2136 — A Post Apocalyptic Novel

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CHAPTER 1

When the Earth finally dies, and we’ve gorged and sucked and drilled every last morsel from her belly, will we be walking corpses tied to the same noose as sheep for a slaughter, or will we, when our toes scrape the cliff’s lapping tongue, resist and push back? When that day comes, I hope I can say that I gave it all that I had, that I fought and resisted as long as I could. That I pushed before the fall.

— W.W. (The last scientist on Earth)

Journal Log 4501-B37 - The Dying Man

October 10, 2204

April 7, 2133 - Three years before the outbreak.

I could smell my skin sizzling before I felt the sun streaming in through the slits in the walls. The room’s features looked pale as if a thin lens was cast over my pupils. I waited for my eyes to adjust to the glare. The ragged tarp that I used as my curtain to cover up the hole in the wall lay in a wadded ball on the floor. I’ll have to be sure to stop by the Market after my rounds today to see if Roxx got any spare parts when the last junk raiders passed through.

I tossed my feet over the cot, felt the rush of hard stone and dirt against my toes. A wave of powder shimmered in the air. I stood and shook my blanket against the back wall. The red dirt fell in a heap. The pile was two feet high and only getting bigger. I’d need to dump it down by the ravine before too long.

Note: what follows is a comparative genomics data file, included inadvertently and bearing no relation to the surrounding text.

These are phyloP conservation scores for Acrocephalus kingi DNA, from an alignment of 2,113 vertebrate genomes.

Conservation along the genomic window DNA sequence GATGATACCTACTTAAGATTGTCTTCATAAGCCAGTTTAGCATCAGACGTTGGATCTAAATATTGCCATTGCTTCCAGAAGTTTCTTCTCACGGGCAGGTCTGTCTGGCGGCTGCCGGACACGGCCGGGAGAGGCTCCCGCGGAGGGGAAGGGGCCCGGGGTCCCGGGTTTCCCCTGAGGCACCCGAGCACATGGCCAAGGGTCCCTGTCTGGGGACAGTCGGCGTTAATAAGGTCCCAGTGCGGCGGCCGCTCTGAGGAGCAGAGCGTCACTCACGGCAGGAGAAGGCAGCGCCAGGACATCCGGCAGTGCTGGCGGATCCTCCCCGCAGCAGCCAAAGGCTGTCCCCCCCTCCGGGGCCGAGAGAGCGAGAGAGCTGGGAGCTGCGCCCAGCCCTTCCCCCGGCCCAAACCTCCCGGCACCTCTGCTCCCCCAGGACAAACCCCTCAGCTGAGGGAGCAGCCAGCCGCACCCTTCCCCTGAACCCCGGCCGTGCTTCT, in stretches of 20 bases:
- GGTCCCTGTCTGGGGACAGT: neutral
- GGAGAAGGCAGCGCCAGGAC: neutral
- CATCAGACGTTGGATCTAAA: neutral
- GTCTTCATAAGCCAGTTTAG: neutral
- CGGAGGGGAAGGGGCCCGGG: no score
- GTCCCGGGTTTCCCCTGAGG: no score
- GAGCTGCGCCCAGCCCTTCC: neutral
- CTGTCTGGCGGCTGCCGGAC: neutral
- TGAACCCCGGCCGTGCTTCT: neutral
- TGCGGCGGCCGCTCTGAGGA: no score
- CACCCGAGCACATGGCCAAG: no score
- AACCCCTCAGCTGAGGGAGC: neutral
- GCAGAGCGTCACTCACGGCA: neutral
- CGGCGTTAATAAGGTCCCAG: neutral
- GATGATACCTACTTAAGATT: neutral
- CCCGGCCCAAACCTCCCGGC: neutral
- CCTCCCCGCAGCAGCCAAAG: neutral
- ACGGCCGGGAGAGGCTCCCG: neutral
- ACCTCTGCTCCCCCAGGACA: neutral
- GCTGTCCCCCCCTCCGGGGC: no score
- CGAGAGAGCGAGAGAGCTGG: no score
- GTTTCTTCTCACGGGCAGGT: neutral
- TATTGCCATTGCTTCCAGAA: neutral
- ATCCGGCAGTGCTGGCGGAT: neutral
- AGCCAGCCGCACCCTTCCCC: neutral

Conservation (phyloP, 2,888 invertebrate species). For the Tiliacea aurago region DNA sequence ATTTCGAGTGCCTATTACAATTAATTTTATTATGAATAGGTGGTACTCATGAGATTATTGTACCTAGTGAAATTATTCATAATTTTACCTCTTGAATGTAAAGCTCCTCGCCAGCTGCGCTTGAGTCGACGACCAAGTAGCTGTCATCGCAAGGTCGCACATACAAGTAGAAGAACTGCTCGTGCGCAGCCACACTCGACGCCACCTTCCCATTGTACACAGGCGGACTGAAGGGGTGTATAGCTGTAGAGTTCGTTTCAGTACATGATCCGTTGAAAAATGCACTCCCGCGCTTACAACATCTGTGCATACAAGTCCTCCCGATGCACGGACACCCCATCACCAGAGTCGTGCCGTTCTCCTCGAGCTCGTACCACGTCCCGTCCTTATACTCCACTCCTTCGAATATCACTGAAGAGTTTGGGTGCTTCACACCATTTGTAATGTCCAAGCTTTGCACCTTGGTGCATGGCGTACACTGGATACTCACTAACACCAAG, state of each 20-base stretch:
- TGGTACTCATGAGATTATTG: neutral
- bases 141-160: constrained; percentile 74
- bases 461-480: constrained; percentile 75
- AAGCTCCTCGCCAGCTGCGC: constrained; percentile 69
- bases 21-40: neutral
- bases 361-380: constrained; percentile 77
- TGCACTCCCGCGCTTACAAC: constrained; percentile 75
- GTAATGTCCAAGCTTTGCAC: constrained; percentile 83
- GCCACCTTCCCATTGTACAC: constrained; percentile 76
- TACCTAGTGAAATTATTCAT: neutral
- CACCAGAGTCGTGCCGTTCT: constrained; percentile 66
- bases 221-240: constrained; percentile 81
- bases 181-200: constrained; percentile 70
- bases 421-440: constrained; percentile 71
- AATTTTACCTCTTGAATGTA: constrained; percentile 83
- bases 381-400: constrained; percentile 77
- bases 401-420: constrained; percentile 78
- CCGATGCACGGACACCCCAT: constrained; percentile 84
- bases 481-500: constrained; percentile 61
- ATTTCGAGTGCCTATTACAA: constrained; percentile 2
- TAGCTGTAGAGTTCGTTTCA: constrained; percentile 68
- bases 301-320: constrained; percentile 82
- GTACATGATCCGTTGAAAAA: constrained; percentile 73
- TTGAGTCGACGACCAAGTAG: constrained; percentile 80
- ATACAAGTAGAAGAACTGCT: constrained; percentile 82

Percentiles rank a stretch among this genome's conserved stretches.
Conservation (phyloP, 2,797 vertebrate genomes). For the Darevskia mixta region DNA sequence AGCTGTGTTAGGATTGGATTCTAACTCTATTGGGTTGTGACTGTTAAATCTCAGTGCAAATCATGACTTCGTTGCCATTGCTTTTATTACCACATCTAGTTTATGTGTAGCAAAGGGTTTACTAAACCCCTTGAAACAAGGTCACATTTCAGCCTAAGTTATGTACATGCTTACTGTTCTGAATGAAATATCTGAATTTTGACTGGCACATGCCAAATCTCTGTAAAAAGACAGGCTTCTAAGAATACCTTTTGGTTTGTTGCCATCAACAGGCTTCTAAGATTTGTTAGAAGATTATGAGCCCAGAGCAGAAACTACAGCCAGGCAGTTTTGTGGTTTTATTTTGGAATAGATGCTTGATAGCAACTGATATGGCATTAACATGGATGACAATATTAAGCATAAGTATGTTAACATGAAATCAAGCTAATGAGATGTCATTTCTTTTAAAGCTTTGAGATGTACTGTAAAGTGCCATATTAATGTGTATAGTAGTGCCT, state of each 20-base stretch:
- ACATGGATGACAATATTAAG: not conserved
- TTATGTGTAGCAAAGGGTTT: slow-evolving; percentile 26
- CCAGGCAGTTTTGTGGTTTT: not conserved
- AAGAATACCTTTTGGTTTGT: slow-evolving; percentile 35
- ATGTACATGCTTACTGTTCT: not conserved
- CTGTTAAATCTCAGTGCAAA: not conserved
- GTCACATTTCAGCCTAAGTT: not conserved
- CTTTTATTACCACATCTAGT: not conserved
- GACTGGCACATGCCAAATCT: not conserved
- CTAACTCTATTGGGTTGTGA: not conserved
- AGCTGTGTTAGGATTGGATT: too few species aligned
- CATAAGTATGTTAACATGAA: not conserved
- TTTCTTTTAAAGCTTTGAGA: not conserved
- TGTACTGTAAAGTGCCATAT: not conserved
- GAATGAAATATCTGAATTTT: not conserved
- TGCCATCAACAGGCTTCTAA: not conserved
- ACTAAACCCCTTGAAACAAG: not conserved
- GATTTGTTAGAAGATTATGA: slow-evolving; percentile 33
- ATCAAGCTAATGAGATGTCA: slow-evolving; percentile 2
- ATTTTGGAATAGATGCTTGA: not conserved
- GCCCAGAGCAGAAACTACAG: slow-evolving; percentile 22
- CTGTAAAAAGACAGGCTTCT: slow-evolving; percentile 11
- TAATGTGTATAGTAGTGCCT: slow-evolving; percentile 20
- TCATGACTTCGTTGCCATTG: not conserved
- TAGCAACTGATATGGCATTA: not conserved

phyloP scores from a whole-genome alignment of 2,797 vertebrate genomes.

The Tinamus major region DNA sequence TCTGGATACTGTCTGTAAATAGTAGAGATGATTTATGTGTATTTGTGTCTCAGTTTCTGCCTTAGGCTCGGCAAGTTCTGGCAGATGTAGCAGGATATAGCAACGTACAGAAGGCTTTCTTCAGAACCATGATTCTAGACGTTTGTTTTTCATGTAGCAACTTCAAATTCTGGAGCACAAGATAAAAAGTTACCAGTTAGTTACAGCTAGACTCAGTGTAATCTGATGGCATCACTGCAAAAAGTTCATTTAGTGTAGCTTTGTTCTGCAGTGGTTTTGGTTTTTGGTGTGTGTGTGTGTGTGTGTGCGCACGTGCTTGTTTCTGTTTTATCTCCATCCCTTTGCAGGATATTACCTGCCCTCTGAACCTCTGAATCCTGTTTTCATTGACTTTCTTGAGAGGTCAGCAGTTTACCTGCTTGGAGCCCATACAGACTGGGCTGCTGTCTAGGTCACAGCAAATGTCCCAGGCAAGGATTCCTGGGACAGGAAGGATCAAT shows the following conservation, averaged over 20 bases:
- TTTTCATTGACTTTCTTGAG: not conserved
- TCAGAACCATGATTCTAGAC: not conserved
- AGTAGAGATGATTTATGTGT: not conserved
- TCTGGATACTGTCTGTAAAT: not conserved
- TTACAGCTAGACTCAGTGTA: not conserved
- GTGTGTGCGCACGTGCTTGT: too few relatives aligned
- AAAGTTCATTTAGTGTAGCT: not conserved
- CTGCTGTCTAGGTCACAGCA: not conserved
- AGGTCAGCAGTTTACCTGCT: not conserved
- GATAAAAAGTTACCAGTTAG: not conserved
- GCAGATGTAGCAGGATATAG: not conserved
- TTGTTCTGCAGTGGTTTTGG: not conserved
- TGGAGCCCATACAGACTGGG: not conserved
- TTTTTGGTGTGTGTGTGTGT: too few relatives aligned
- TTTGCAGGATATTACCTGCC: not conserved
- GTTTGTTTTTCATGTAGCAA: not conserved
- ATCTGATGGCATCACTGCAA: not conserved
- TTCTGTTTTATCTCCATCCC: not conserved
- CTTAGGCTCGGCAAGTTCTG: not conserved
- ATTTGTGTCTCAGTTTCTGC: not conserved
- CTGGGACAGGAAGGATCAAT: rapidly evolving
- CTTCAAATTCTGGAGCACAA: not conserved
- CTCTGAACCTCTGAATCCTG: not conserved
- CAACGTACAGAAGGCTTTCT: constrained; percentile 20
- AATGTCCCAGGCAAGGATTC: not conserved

My hut wasn’t an ideal place to live by any means, but it was home. With limited supplies available, we made due with what little scraps we found along the roads, and abandoned buildings, or junkyards. Fortunately, I had found a section of Precinct 11 that was smooth. As my toes played in the red sand, I wondered what dirt used to look like before the solar flares burned everything. My skin turned a pale crimson before I squeezed my toes into my buskins.

The combat boots were from before the flares when the military used to execute missions over in Afghanistan. When the alliance was formed, militaries were disbanded. With no more war there was no longer a need. Plus, the military proved way too expensive to maintain. And with each of the Pyramids costing three times the government’s full yearly budget, cuts had to be made.Desperate times call for desperate measures. With the new alliance between eight of the leading nations, a future remained possible. And thanks to China’s endless supply of cheap labor and forbearance of our nation’s debts, Project Sky was initiated.

I walked over to the hole in the side of my shack and poked my head through the wall panels to survey the damage. A mound of sand had gathered at the base but that was about it. Someone was looking out for me. Maybe my luck would hold out for the lottery later today. Proc 1 loomed like a florescent orb of sunshine off in the distance. Its metallic ultraviolet retardant panels reflected the dark blue of the ocean as its thrusters sucked up the seawater into its propellers. The blue pyramid was the future everyone hoped for. A dream out of reach. An impossibility. We all prayed we’d be one of the hundred that SIND selected to rise up into the blue heaven and leave this hell behind. I knew the odds.Not good.I had reluctantly placed my name in the drawing three days prior and signed my name in the ledger. I almost missed the deadline actually.